The Spirit of the Law

There are some strange laws. In Alabama it is illegal for a driver to be blindfolded while operating a car. In Florida, if an elephant is left tied to a parking meter, the parking fee has to be paid just as it would for a vehicle. And in Oklahoma, it is illegal to make ugly faces at a dog. We laugh at these antiquated attempts to ensure the civility of society; they seem random and unlikely to require enforcement.

Look again at these examples, though. In the context of early Alabama, what did lawmakers intend this law of the road to accomplish? The letter of the law surely is obsolete, but what is the spirit of this particular law? Public safety, is it not? The prudent and careful use of a vehicle is the goal, and the blindfold restriction was a means of safeguarding drivers, passengers and pedestrians at that time. And Florida’s elephant law, bizarre as it sounds, is similar, is it not? Isn’t it designed to ensure the fair and equitable use of public facilities, without slipping under-the-table concessions to a favoured few? Those letters of the law are preposterous now, but the spirit of the laws remains contemporary.

God’s kingdom, His Ministry of Internal Affairs, as we’ve been calling it, has some similar elements regarding His intentions for human society. The Apostle Paul gives some direction to followers of Jesus regarding our role as ministers to our race.

He says, “He has made us competent as ministers of a new covenant – not of the letter but of the Spirit; for the letter kills, but the Spirit gives life” (II Corinthians 3:6). He’s talking here about the intent of God for humanity. As Creator of each of us, God’s design was to make us image-bearers of Him, able to commune with Him and enjoy the full range of abilities and tasks He designed us to accomplish. His early Promise-based covenant with Abraham was based on faith and foresaw a time when both Jews and non-Jews would be blessed with a relationship with Him. The later Law of Moses was not a covenant in the truest sense. It was law. It was, ‘You follow these commands letter by letter, because you have shown you are unable to live by the spirit of the covenant.’ It was a sign of our failure as humans to relate to God the way we were designed to.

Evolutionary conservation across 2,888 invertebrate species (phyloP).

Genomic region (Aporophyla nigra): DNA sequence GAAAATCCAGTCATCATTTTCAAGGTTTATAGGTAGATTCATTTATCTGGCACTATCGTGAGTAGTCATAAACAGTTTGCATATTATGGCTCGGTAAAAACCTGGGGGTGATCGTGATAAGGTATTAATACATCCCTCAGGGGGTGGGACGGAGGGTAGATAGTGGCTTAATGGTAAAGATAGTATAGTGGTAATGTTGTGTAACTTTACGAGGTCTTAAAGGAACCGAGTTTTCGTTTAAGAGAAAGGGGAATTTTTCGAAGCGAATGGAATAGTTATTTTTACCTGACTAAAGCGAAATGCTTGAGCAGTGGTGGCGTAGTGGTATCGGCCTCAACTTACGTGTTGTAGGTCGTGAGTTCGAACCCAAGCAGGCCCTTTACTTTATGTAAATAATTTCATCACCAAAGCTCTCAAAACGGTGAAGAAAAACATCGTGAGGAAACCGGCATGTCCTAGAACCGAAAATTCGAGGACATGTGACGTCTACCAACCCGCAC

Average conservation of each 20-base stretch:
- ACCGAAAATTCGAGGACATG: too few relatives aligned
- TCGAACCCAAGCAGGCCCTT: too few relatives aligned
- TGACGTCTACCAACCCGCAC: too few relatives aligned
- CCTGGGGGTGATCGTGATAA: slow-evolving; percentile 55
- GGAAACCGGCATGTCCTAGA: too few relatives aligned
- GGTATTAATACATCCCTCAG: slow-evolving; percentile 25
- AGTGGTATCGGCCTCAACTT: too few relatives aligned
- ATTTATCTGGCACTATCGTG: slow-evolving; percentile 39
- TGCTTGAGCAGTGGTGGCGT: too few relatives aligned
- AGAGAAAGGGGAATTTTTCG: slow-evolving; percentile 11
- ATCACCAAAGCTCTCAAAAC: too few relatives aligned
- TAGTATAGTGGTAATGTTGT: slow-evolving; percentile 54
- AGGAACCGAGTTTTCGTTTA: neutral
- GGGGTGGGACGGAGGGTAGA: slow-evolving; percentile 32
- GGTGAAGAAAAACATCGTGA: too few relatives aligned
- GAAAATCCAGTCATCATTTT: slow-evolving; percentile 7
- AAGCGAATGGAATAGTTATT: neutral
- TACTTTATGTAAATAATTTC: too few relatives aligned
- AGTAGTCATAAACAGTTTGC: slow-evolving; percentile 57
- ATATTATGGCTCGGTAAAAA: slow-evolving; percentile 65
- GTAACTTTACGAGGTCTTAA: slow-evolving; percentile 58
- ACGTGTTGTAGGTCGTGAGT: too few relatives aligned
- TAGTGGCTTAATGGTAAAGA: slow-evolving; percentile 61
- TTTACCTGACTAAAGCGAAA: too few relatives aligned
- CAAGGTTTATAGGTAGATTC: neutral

Then comes Jesus. He does something for us that no one else could accomplish. He makes the letter of the law obsolete by reimbursing all past violations of the Law through His death; then, through His resurrection He rewrites the Abrahamic covenant in new language. It’s back to the spirit of the law, but now He offers the presence of His Spirit into our own dead, lawless souls to enable us to keep the heart of the covenant. The letter of the law was death, but the Spirit of the law is life – real and eternal life.

Why does this matter, all this talk of the letter of the law and the Spirit of the law?

The Apostle Paul expands, “God sent His Son, born of a woman, born under law, to redeem those under law, that we might receive the full rights of sons. Because you are sons, God sent the Spirit of his Son into our hearts, the Spirit who calls out, ‘Abba, Father.’ So you are no longer a slave, but a son; and since you are a son, God has made you also an heir.” (Galatians 4:4-7).

We are so used to living as slaves, like elephants tied to parking meters, it is easy for us to be blind to the offer: God wants to makes us His children, sons and daughters, heirs of His amazing and eternal kingdom. The heart of His Ministry of Internal Affairs is working from the inside out. Shallow legalism is replaced with authentic spiritual growth as we embrace the work of Jesus for us, in us and through us.

Come, Abba Father, Brother Jesus, Holy Spirit, fill us with faith that we may live out Your covenant of love as Your children.



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